Relevant Thesis-Based Degree Programs
Graduate Student Supervision
Doctoral Student Supervision
Dissertations completed in 2010 or later are listed below. Please note that there is a 6-12 month delay to add the latest dissertations.
Foreign Direct Investment (FDI) is among the most studied phenomena in international economic relations and presents a dilemma: it can drive economic growth in recipient countries, but it may tempt governments to expropriate foreign investors to redistribute wealth. Scholars noted that when countries expropriate, they may suffer damages to their reputation as safe investment destinations, thereby discouraging future FDI, especially when investors lodge complaints at international institutions.In the dissertation, I leverage a multi-method approach to examine the economic and political consequences of investor-state disputes on FDI and domestic public opinion. I apply three different research methods to three different sources of evidence: bilateral FDI flows, original elite interviews and a survey experiment.Two chapters focus on reputational theories of FDI, which posit that investment arbitrations generate reputational cues which investors use for locational decisions. Most studies assume that arbitrations damage the trustworthiness of the recipient country, regardless of the outcome. Complementing the literature, in Chapter 1 I argue that when countries settle a dispute their reputation can improve, thereby influencing FDI, and present results from a statistical analysis of FDI flows. In Chapter 2, I leverage process-level evidence from original interviews to test and explore causal steps and observable implications derived from the assumptions of existing reputational theories.FDI can have salient economic and political consequences for voters, beyond governments and investors. In Chapter 3, I identify the factors influencing public preferences for government behavior in investor-state disputes and empirically examine them in a survey experiment fielded in the United States. The results show that citizens are more likely to support their government litigating the dispute (rather than settling it) when there were prior disputes with companies from the same partner country, or when the partner country is authoritarian. Other economic factors seem to have a lesser influence on public support, including concerns about jobs or the amount of investment.The dissertation contributes to the empirical literature on FDI, investment treaties and dispute settlement, and their economic and political impact. The findings can inform policy discussions on economic treaties, the international investment regime, and transparency in international investment practices.
Master's Student Supervision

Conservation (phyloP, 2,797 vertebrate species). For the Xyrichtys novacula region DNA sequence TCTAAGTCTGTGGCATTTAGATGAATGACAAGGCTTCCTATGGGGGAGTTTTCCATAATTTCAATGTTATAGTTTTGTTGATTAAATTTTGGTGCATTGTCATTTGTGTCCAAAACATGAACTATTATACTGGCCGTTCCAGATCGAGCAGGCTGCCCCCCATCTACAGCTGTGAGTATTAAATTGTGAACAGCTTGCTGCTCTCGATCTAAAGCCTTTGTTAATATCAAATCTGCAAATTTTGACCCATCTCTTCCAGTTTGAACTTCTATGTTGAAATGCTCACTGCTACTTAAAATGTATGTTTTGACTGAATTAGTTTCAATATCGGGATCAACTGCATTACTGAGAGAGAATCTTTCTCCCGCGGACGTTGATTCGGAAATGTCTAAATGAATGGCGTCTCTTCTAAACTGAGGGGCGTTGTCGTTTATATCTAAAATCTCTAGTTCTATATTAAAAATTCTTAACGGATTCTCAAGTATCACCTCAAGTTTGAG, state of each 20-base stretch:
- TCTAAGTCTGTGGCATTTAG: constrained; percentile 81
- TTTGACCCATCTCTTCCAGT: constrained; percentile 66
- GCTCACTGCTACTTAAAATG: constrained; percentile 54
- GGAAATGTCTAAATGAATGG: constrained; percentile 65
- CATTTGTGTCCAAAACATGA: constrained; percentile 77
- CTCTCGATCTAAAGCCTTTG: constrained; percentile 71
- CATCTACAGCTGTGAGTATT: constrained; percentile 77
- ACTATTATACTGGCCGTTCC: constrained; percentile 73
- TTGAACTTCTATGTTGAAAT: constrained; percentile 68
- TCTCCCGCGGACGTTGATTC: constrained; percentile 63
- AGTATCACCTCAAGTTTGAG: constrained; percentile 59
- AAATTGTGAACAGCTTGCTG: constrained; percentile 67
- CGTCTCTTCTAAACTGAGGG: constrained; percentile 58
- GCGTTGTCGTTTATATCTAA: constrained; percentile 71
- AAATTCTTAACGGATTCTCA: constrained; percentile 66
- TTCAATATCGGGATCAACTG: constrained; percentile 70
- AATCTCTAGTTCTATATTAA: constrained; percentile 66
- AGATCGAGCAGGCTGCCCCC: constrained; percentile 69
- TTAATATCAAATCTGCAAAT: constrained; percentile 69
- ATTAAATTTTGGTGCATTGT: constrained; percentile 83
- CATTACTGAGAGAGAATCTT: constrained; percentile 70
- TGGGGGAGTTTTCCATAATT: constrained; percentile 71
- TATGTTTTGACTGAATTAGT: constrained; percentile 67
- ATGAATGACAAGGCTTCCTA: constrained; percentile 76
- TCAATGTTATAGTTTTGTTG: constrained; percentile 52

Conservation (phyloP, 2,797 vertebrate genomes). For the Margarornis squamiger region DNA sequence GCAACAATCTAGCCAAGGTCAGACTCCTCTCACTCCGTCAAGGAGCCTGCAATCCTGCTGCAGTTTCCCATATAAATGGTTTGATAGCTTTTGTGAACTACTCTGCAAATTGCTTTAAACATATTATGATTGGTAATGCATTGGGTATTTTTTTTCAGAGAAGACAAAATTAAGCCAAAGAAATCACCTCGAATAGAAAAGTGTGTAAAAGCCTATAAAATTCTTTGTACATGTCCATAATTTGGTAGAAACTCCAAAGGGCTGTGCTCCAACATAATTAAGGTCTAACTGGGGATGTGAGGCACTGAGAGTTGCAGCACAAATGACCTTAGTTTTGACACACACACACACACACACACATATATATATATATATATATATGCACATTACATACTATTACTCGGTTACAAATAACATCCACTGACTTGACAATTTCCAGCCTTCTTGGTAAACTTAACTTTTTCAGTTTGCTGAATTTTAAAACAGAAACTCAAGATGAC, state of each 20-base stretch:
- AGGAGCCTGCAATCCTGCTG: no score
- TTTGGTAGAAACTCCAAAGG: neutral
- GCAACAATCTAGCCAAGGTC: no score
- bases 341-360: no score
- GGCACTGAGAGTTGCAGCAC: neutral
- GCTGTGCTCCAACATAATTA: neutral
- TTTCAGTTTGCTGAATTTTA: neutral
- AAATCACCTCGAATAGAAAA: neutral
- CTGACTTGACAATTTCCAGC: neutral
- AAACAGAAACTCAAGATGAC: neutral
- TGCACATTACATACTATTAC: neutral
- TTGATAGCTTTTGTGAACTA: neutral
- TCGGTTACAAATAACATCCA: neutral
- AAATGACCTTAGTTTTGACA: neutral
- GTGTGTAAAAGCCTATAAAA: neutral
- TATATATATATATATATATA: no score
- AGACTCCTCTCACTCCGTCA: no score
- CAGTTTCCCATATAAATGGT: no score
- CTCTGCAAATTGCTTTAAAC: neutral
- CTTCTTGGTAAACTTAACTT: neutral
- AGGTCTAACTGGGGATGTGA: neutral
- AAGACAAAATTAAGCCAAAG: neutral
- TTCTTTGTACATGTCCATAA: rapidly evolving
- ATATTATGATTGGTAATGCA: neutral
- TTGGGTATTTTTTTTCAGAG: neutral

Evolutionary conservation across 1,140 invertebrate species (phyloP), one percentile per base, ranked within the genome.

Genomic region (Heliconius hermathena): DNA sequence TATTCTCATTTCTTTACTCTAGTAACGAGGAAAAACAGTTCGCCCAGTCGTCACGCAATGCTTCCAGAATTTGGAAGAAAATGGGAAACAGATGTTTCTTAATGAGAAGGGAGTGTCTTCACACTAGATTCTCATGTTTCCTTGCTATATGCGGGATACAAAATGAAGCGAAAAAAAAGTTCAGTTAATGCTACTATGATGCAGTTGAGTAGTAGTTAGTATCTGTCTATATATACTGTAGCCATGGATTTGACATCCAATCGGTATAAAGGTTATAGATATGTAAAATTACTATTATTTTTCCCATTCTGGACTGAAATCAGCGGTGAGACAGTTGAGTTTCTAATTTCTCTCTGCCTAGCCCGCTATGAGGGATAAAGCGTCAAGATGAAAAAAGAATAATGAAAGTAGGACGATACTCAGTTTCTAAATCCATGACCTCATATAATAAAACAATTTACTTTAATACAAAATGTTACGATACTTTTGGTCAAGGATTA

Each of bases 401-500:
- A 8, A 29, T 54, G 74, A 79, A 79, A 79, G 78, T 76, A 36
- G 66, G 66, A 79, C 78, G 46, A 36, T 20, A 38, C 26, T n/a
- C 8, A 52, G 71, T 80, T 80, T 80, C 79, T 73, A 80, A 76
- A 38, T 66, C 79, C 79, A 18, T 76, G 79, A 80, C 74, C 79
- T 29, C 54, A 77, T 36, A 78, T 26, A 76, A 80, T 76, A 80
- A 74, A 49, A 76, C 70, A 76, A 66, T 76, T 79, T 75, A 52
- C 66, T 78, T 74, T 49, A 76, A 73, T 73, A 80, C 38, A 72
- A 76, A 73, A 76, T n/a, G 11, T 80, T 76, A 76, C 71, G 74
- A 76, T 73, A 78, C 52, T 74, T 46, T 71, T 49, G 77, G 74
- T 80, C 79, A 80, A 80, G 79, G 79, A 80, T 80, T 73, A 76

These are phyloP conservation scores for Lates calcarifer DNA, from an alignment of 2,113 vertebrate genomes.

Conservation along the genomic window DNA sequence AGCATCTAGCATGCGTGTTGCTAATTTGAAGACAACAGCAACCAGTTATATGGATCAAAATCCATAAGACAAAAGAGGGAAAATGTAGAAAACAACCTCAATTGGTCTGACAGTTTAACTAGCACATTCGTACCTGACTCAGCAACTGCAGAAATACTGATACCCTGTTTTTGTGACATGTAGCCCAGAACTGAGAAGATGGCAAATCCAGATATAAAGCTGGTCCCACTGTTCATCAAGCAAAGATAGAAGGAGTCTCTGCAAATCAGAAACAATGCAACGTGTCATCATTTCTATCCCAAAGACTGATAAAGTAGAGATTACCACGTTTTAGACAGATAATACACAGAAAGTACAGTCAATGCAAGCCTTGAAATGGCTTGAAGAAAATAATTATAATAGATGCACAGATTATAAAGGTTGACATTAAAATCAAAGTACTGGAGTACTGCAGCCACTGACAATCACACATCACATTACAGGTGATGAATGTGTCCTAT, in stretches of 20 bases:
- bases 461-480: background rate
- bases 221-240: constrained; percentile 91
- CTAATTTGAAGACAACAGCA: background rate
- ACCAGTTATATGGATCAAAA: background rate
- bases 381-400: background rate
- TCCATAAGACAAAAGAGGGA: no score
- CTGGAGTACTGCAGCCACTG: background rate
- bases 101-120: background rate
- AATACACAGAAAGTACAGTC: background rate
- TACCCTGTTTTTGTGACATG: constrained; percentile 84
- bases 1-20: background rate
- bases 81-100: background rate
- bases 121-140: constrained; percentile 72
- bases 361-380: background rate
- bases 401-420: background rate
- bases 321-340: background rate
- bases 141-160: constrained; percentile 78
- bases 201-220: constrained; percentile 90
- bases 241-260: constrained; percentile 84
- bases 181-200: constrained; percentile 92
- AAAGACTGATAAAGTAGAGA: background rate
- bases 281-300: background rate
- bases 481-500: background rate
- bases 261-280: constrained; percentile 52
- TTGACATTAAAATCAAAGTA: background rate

Theses completed in 2010 or later are listed below. Please note that there is a 6-12 month delay to add the latest theses.
In 2018, the Trump administration imposed similar economic sanctions on two Chinese telecommunication multinational companies (MNCs), Huawei and ZTE. US sanctions on Huawei not only persist until today but also seem to escalate. On the contrary, ZTE’s sanctions lasted shortly and are now lifted. Why are sanctions lifted for ZTE but persisted for Huawei? Existing scholarly views often approach the subject of economic sanctions from a state’s perspective. However, these state-centric thoughts do not comprehensively fit into the case of Huawei and ZTE, since the two cases present similarities in many proposed conditions. By utilizing J.S.Mill’s method of difference, I examine the difference in three sources of MNCs’ power proposed by the bargaining model, I argue that the size of a firm provides the greatest source of power to counter the impact of economic sanctions, therefore allowing Huawei to refuse to comply to US sanctions, which eventually resulted in persistence of US economic sanctions. The finding of this paper provides a firm-level explanation of the ongoing sanctions on Huawei and fills the gap in analyzing the effectiveness of economic sanctions.
Cyberspace, as a global commons not under the jurisdiction of one actor alone, requires regional or global coordination in its governance. With respect to the former, regional organisations comprising multiple state actors have been active in taking a leadership role in governance. However, compliance is not always observed, for various reasons. As such, why might some states comply with the regional organisation’s policy strategy while others do not? This paper focuses on this question by means of examining the Association of Southeast Asian Nations (ASEAN), which has been active in prescribing policy recommendations that its member-states ought to follow. Indeed, there exists a variation in member-state compliance with these policies, and this paper seeks to elaborate on two distinct explanations at separate levels of analysis on why this is the case. The first explanation approaches the question from a state-level perspective, and posits that external leverage exerted by a state actor in China is responsible for creating fluctuations in compliance. The second takes an organisational-level approach and hypothesises that it is ASEAN’s own foundational principles of (1) non-interference in sovereign affairs, and (2) consensus-based decision-making which cause the variation observed. Using qualitative methods of process tracing in examining state documents and case studies of ASEAN’s history in regional governance, this paper concludes that the linkage between external leverage and variation in compliance is weakly seen, and cannot be conclusively verified. On the other hand, through the case study of ASEAN’s governance of regional pollution, it can be seen that variation in compliance can be traced to ASEAN’s inability to do more in regional governance than recommend best policies and use moral suasion to convince its member-states to comply.